Our Farmers' Market growers meet at the Coudersport Public Library this evening. We're wrestling with figuring out the best time to hold the market each week for the convenience of both the vendors and the customers. It looks like we really need to stick to Fridays as the day but would a later start benefit you (looking at beginning at 3:00 p.m. and running to 6:00 p.m.)? For the last few years, we've been open from 1:00 to 5:00 p.m. If you haven't weighed in, please comment here or email me ( with your thoughts.

Lettuce grown
under the lights this spring

Wednesday, March 30, 2016

Pepper Varieties Available

Photo From Johnny's Selected Seeds

Lunchbox Sweet Assortment • $4 per plant
These beautiful, mini-sized peppers are remarkably sweet and flavorful. They are delicious sauted, as an addition to salads and perfect for a healthy snack. All three varieties have tall strong plants that yield well for snack-type peppers. Luck of the draw -- red, yellow, orange. In 3" peat pot. (From Johnny's Selected Seeds) 

Photo From High Mowing
Organic Seeds

King Of The North Pepper • $3.75 per plantReliable set of green to glossy red fruits in short seasons. Known for its ability to produce good sized peppers with three to four lobes in short, cool seasons. Strong plants support heavy yields. 3-4” fruits, 57 days green, 68 red. In 3” peat pot.

Photo From High Mowing
Organic Seeds

California Wonder Pepper • $3.75 per plant
Sturdy, upright 22-30” plants are everbearing and pendant. One of the best open-pollinated gold peppers available! Cool-toleran, 4-4.5” fruits, 60 days green, 78 gold. In 3” peat pot.

Photo From High Mowing
Organic Seeds

Early Jalapeno Hot Pepper • $3.75 per plant
Small, moderately spicy fruits with thick walls are traditionally harvested dark green but can be allowed to ripen to red. A classic eaten fresh or pickled with Mexican dishes! Compact plants are sturdy and work well in containers. 3-3.5” fruits; 65 days green, 85 red. In 3” peat pot.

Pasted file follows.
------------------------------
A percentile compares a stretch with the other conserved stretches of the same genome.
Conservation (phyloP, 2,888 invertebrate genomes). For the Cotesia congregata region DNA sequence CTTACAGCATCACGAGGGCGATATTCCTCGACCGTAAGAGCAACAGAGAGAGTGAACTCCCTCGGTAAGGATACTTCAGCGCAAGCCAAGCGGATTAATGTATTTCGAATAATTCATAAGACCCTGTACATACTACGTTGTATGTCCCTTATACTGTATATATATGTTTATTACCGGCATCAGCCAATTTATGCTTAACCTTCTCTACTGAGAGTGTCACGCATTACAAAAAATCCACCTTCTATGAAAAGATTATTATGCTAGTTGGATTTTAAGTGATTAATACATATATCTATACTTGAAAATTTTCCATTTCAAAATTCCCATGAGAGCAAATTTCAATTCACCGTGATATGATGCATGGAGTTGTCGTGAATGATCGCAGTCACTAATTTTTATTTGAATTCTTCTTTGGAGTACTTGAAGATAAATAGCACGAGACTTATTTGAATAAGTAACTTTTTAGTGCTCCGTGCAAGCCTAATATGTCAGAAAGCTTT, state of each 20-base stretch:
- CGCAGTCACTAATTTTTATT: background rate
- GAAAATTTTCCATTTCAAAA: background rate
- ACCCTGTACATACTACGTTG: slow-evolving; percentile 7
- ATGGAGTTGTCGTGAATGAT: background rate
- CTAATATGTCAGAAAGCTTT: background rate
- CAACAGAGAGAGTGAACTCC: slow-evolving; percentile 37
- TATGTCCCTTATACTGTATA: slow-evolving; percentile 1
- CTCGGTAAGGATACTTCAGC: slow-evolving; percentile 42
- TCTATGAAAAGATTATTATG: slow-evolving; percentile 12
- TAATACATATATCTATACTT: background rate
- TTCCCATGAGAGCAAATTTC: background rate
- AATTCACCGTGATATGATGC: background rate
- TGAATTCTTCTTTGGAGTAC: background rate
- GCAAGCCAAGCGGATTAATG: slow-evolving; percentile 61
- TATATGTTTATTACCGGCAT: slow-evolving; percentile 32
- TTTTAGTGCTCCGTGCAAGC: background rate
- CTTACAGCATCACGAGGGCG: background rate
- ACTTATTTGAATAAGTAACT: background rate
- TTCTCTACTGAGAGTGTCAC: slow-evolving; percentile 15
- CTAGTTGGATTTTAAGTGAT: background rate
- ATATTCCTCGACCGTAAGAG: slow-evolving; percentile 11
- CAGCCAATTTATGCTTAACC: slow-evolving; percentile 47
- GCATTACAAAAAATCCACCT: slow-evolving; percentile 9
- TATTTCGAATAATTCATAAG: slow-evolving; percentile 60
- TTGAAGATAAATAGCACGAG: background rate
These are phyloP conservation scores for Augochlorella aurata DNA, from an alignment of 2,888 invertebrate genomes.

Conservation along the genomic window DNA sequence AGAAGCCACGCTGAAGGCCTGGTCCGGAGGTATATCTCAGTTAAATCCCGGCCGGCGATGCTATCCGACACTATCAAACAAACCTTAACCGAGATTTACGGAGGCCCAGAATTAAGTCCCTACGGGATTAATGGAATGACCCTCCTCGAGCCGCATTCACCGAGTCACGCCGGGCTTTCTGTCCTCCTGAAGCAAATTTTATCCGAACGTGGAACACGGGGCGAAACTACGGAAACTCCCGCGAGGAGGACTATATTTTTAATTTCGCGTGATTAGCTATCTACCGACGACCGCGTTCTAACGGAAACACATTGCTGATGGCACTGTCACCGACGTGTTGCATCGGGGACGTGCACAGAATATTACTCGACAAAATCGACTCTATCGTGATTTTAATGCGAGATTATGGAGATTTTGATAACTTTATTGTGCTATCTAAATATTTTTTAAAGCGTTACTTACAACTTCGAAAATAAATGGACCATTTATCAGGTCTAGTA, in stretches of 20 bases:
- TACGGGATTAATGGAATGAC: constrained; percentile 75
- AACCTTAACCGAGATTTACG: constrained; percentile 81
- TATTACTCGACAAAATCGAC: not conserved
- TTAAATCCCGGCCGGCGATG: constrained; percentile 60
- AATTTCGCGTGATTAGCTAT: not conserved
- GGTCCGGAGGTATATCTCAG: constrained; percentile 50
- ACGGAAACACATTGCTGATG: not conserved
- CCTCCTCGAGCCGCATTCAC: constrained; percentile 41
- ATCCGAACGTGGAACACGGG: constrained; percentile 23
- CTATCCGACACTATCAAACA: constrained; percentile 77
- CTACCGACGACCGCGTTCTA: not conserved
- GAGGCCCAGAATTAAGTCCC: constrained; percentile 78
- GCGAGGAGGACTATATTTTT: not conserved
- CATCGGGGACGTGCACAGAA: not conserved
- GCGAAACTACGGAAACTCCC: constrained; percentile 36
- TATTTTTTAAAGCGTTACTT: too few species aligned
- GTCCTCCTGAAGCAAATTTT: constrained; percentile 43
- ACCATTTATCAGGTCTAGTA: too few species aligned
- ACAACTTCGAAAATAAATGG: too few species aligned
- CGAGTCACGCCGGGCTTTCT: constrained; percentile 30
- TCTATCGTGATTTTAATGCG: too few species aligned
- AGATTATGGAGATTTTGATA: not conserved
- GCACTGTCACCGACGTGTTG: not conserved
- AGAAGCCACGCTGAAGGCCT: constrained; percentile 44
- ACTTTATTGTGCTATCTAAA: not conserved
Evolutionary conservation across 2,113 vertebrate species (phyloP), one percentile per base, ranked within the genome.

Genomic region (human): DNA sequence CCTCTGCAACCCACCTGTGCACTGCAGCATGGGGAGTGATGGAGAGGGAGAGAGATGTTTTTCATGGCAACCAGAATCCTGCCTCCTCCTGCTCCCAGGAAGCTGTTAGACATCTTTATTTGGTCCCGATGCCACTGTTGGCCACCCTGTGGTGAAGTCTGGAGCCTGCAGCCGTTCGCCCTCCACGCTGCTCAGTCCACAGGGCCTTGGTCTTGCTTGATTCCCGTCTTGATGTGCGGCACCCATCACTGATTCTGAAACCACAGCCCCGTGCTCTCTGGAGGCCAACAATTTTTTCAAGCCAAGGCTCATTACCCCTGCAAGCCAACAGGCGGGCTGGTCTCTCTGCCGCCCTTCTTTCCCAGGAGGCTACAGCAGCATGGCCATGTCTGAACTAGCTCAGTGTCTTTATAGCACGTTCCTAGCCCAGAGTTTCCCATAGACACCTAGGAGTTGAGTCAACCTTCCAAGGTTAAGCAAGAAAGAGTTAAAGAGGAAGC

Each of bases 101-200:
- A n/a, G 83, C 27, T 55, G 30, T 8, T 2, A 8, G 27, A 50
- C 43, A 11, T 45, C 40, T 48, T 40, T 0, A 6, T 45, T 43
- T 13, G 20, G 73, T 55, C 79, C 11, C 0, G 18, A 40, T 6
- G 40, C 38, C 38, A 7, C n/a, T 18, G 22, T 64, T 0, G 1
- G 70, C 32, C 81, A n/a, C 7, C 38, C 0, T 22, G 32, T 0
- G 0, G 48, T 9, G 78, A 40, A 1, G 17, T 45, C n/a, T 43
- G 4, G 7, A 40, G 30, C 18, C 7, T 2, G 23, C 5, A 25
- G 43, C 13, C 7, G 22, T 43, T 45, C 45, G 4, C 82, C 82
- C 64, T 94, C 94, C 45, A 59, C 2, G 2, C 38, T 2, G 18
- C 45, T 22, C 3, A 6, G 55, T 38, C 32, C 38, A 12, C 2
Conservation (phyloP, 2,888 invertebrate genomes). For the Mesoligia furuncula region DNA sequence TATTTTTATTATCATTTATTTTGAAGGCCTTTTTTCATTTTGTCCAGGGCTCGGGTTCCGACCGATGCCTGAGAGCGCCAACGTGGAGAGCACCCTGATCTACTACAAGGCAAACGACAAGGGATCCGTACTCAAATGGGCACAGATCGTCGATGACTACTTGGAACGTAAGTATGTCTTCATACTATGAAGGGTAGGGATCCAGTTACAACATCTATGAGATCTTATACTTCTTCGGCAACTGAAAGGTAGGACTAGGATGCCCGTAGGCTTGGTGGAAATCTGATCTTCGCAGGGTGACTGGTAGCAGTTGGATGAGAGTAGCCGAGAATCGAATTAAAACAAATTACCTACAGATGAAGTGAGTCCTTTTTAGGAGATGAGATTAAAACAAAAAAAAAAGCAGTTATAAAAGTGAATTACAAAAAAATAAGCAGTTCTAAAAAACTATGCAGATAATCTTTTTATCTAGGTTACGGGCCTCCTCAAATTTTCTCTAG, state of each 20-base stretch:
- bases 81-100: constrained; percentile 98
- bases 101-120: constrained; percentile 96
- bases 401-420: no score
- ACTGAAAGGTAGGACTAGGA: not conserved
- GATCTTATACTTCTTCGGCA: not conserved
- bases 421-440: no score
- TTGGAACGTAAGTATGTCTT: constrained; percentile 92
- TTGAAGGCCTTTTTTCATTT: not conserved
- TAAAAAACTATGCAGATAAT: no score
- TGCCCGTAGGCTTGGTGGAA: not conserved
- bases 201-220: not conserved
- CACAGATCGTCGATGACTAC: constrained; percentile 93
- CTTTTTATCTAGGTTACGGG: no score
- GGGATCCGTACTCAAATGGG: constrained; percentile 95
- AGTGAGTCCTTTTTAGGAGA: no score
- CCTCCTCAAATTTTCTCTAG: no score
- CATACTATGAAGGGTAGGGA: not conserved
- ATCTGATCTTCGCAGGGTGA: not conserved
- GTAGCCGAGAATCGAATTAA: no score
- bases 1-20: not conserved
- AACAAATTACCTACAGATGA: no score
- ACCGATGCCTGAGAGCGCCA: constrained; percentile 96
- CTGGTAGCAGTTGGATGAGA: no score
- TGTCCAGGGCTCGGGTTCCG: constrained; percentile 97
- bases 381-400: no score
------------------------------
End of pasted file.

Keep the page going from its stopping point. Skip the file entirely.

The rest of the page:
Photo From High Mowing
Organic Seeds

Ring Of Fire Cayenne Hot Pepper • $3.75 per plant
“And it burns, burns, burns,” just like Johnny Cash said. Ring-O-Fire has a glossy sheen with a fire engine red color. Prolific and dependable plants produce loads of fruits great for eating fresh, dried or powdered. This variety has always been a favorite at the Potter County Farmers' Market. 4” fruits;  45 days green, 60 red. In 3” peat pot.

Photo From High Mowing
Organic Seeds

Hungarian Hot Wax Peppers • $3.75 per plant
Long, banana-shaped waxy pepper used for frying, stuffing and pickled peppers. May be harvested at any stage but heat intensifies as peppers mature. Very productive even in cool weather. Spicy but not overly hot. Excellent pickler 1.5-5.5” fruits; 59 days yellow, 84 red. In 3” peat pot.

This is the listing of the sweet and hot pepper varieties we're offering for sale this spring. Please call the farm at 814-274-8004 or email to pre-order your plants. Remember, all of our plants are USDA Certified Organic.

Greenhouse Report

Despite the abrupt departure of our springlike weather, the plants I've started in my heated greenhouse space have been growing nicely. Many tomatoes are coming along nicely and the peppers (which always seem to take FOREVER to germinate) have started to appear above the potting mix.